If you have a pet, you know that animals make wonderful friends. They're
joyful companions when times are good; and have soft, furry shoulders to lean
on when times are bad. Pets calm us and cheer us, motivate and enliven us.
Not everyone is lucky enough to have a pet, however. Seniors who live in
care homes and people in hospital rarely get to see animals. That's a shame,
especially since it's been proven that animals can actually help improve your
This is how pet therapy got invented. People who had pets decided if they
"shared" their animals, it would help other people. It worked out so well,
that now it's called "pet therapy" or "animal-assisted therapy." Even doctors
approve of it!
Pet therapy is a relatively new treatment option for stroke victims, the
elderly, the mentally challenged and the terminally ill. The people who share
their pets are called "pet therapy facilitators," since they facilitate pet
There are many organizations that are involved in pet therapy. They recruit
volunteers with pets (usually dogs), conduct training, and organize therapy
Therapy pets can be of benefit in many situations and settings, according
to the organization Pets and People: Companions in Therapy and Service. The
pets provide a warm, loving atmosphere in nursing homes and hospitals and
work as an aide in psychotherapy.
Likewise, they serve as an incentive and a partner for physical therapy.
They can also be helpful during crisis interventions. Finally, they provide
an educational experience for children at day-care centers, schools and special
It takes a special person to get involved. "Take a look at yourself," says
Mary Merchant, a volunteer with St. John Ambulance, which runs a dog therapy
"Are you prepared for the hospital or nursing home setting? Realize that
you'll be sharing your pet but you'll be there, too. If you're uncomfortable
in those situations then you need to re-evaluate what you're doing. This isn't
just another fun thing to do with your dog. It isn't like playing Frisbee."
Volunteers must be able to share their pet regularly. Most agencies ask
you to commit to at least one visit a month (of two to three hours each) but
you can always do more. Some organizations require a minimum three-month commitment.
Generally, there is no age limit but the volunteer must be in full control
of the animal. As such, children under 12 are recommended to volunteer with
As for the pet, eligibility rules vary. For example, Pet Partners requires
that the animals be well behaved and more than one year old. Animals including
dogs, cats, birds, rabbits, turtles, hamsters, guinea pigs, and others can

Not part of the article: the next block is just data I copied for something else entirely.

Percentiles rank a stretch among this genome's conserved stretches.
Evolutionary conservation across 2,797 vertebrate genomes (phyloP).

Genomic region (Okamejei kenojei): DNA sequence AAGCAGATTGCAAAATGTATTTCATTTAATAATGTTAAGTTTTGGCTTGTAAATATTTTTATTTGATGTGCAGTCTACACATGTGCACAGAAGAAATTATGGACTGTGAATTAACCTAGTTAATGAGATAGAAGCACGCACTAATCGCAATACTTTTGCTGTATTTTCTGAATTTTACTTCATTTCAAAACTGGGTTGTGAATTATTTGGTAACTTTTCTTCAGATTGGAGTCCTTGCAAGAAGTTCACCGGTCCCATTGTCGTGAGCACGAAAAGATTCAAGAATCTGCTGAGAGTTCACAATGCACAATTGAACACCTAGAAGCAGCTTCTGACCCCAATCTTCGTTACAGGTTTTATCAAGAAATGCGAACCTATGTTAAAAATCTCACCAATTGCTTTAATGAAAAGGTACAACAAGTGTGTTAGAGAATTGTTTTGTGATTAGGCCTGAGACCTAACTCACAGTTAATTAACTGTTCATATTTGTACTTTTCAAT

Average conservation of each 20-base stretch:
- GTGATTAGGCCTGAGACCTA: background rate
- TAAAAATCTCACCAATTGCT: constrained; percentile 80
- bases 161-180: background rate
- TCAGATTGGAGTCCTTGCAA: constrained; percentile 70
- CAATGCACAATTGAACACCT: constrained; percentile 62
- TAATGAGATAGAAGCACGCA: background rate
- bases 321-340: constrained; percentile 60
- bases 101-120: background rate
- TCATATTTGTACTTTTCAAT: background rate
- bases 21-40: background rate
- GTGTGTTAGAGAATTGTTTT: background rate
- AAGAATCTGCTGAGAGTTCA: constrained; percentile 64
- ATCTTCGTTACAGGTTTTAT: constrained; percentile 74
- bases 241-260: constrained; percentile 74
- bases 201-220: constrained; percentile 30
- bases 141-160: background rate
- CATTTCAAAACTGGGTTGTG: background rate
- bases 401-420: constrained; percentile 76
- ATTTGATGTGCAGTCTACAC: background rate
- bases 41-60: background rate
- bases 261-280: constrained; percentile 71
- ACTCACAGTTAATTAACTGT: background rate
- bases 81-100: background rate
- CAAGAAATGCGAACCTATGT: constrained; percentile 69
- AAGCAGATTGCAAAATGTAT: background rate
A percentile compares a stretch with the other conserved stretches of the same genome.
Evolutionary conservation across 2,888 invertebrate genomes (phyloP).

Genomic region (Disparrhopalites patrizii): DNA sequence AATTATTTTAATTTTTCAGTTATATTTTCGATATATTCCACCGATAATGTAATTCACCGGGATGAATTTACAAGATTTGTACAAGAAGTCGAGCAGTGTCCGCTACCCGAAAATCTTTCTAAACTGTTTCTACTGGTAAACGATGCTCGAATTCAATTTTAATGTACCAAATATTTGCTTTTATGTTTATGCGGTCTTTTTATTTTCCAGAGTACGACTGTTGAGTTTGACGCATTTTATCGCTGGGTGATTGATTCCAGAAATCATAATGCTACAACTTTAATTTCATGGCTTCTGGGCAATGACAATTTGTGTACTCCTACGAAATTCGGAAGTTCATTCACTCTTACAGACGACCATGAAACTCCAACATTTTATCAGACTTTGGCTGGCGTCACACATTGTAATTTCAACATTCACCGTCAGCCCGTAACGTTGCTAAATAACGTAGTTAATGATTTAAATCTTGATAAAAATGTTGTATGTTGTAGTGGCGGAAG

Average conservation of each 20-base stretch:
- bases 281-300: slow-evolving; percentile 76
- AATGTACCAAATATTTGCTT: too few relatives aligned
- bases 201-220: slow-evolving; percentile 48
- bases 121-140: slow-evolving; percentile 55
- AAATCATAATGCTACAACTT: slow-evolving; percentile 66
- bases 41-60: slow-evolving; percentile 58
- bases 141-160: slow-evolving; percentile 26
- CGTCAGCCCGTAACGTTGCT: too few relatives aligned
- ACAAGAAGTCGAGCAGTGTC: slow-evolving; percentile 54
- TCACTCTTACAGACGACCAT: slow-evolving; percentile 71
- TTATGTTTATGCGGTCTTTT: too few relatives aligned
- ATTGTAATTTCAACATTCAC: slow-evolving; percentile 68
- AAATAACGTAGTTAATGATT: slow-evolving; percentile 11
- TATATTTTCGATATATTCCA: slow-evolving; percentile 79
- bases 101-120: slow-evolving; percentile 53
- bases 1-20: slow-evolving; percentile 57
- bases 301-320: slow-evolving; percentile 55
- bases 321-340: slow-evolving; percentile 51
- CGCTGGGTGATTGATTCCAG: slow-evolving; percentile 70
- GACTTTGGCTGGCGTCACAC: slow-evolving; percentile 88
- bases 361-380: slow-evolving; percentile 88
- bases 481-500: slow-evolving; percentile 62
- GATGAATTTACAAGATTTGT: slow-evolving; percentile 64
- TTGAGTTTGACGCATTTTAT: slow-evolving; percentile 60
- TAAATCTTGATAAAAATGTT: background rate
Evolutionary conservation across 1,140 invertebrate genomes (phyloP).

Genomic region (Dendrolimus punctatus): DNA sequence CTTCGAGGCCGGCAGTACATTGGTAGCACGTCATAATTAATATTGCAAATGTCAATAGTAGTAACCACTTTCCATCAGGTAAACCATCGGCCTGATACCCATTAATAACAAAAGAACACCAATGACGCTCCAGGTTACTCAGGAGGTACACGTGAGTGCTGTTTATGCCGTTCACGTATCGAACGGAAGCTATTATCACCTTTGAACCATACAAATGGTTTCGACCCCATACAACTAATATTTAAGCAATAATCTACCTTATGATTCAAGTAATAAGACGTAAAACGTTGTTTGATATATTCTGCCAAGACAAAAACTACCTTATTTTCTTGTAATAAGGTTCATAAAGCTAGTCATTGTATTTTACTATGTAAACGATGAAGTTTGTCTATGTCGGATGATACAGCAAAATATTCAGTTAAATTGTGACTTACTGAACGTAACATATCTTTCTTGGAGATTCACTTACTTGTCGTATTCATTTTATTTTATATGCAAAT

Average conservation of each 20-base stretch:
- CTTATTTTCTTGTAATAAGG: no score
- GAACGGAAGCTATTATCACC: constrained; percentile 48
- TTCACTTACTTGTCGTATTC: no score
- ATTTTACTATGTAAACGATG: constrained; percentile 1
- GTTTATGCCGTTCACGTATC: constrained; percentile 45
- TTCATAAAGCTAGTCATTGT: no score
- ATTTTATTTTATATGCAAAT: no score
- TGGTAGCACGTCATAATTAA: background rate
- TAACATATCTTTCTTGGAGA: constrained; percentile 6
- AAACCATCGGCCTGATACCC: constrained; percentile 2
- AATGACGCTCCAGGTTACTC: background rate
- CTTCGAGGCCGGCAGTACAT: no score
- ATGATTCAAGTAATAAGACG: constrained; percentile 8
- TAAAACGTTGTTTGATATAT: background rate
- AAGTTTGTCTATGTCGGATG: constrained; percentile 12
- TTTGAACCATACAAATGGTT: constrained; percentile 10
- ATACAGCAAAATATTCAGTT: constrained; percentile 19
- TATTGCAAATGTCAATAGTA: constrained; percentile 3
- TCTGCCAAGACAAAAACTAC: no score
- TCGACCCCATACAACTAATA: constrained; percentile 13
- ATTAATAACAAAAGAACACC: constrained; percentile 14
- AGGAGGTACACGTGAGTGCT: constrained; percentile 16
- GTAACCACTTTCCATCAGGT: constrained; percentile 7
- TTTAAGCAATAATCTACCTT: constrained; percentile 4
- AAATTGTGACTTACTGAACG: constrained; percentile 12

get involved. The only pets excluded are ferrets and lizards or exotic animals.
Before a dog can be accepted into a pet therapy program, it has to pass
an exam even more rigorous than the American Kennel Club's Canine Good Citizenship
Test. The dog must know all the basic commands, plus, it must have a calm,
Organizations usually provide a veterinarian to conduct these pet exams
at no charge. They will evaluate your pet to see if it is suitable for therapy
work. They perform a number of checks to determine both temperament and physical
To be a volunteer, your pet must have current vaccinations and be free
of parasites. A medical exam is required once a year.
Before you and your pet start visiting people in hospitals and day-care
centers, you'll both need some training.
For example, animals will be trained to be comfortable with items like
wheelchairs, crutches and any other equipment patients and therapists may
use. This isn't easy for all animals: only one-third of the dogs who apply
pass the test on the first try.
Some organizations charge fees for their training courses. For example,
Pet Partners charges $75 for an animal handlers skills course, and $15 for
testing and certification. There may be other fees like harnesses and identification
items like bandannas and patches. Typically, these are one-time costs.
During training, you and your pet will learn how to conduct yourselves
during therapy visits. For instance, you will learn:
-not all people like dogs and some may be afraid. If that's the
case, politely back off
-when you approach someone who is paralyzed on one side, bring
the dog to the unaffected side
-always be respectful and an attentive, non-judgmental listener
-dogs should not be allowed in dining or food preparation areas.
It's helpful to find out what times meals are served and avoid visiting at
If you enjoy this activity, you might consider a career combining animals
and therapy. While few people make a living solely as animal-assisted therapists,
that may change in the future.
Pat Gonser, PhD, who founded Pets and People, says it may soon be more
than a hobby. Gonser is a professor of nursing and has written the curriculum
for a college course for animal-assisted therapy facilitators.
"You'll need a college degree in nursing, psychology or sociology if you
have any hopes to make this a professional choice," Gonser says.
"Get as much hands-on experience as you can," says Daniela Ortner, executive
director of International Wildlife Education and Conservation in California.
"The real knowledge comes from practical experiences, not so much from
theoretical classes. Do any volunteer position you can get your hands on.
Challenge yourself and be persistent with others. Travel as much as you can."
Therapy Dogs Inc.P.O. Box 5868Cheyenne
Canine Therapy CorpsSuite 311 - 1700 W. Irving Park RdChicago
Furry Friends -- Pet Assisted TherapyA nonprofit organization that "licks loneliness" by taking our
pets to "shut-ins" at hospitals, convalescent homes and children's facilities
The Latham FoundationA nonprofit organization promoting respect for all life through
Therapy Visit StoriesTales of therapy from owners of dogs who belong to the Bouvier
des Flandres breed